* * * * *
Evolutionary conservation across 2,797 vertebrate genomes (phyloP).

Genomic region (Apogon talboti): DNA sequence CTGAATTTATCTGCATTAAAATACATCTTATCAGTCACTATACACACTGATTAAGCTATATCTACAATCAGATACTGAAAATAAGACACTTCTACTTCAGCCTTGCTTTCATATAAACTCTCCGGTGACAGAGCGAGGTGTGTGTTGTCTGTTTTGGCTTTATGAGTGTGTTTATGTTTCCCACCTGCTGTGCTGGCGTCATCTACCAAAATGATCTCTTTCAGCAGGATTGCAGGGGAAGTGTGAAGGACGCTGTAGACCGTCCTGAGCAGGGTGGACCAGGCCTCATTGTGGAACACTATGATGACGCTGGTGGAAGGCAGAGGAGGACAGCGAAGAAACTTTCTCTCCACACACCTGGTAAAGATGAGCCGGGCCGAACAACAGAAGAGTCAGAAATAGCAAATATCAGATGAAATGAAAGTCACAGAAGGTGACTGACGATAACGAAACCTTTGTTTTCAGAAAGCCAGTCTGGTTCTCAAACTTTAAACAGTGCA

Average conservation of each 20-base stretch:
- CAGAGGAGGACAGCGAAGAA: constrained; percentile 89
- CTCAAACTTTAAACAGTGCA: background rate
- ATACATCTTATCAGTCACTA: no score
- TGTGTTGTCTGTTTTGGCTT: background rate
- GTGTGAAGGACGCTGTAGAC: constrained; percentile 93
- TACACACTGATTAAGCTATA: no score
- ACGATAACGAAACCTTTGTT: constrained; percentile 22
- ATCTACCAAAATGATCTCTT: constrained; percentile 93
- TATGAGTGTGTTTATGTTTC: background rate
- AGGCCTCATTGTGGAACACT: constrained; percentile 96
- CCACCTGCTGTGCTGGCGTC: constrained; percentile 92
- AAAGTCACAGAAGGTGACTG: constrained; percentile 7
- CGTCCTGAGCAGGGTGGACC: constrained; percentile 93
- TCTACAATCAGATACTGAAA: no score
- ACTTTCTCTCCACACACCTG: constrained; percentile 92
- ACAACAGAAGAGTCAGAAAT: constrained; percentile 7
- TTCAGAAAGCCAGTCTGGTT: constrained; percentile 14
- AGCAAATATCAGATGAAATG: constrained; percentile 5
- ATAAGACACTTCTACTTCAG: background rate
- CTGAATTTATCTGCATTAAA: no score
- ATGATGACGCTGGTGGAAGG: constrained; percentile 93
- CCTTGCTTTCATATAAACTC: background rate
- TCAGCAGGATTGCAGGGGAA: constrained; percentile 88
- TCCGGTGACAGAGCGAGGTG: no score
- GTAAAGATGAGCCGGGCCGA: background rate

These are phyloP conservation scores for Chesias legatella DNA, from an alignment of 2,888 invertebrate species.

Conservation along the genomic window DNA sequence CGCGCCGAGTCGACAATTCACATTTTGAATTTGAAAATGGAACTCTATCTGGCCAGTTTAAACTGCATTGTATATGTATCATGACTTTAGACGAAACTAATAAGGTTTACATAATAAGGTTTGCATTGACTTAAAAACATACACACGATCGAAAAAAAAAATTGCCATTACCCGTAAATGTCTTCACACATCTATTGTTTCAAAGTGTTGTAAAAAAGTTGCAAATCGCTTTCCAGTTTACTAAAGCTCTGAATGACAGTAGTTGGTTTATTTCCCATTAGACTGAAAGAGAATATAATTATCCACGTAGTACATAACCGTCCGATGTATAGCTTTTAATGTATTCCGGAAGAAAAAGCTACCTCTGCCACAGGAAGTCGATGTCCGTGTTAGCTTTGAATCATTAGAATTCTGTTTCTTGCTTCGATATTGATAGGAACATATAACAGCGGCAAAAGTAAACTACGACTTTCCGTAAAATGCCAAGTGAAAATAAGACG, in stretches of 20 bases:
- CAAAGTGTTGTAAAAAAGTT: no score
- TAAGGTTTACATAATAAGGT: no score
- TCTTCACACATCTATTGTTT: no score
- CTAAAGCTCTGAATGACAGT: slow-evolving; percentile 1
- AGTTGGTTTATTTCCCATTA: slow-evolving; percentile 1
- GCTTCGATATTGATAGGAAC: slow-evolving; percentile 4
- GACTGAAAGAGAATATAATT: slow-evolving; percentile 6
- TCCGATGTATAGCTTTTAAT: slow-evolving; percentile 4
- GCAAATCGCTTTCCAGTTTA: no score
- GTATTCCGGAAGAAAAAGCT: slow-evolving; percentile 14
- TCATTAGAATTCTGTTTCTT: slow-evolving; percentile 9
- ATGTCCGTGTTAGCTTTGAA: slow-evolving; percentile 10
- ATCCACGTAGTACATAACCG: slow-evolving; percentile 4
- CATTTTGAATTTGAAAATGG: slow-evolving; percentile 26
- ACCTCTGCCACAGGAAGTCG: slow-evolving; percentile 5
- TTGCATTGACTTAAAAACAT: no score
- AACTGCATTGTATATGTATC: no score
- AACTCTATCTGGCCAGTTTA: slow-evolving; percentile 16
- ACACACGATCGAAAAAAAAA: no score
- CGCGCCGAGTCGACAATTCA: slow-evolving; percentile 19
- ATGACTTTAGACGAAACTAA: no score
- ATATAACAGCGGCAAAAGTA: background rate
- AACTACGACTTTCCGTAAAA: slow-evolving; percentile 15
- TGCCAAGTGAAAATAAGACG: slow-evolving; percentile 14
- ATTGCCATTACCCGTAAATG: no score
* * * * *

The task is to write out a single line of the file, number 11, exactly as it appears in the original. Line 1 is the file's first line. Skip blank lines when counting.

- ATCTACCAAAATGATCTCTT: constrained; percentile 93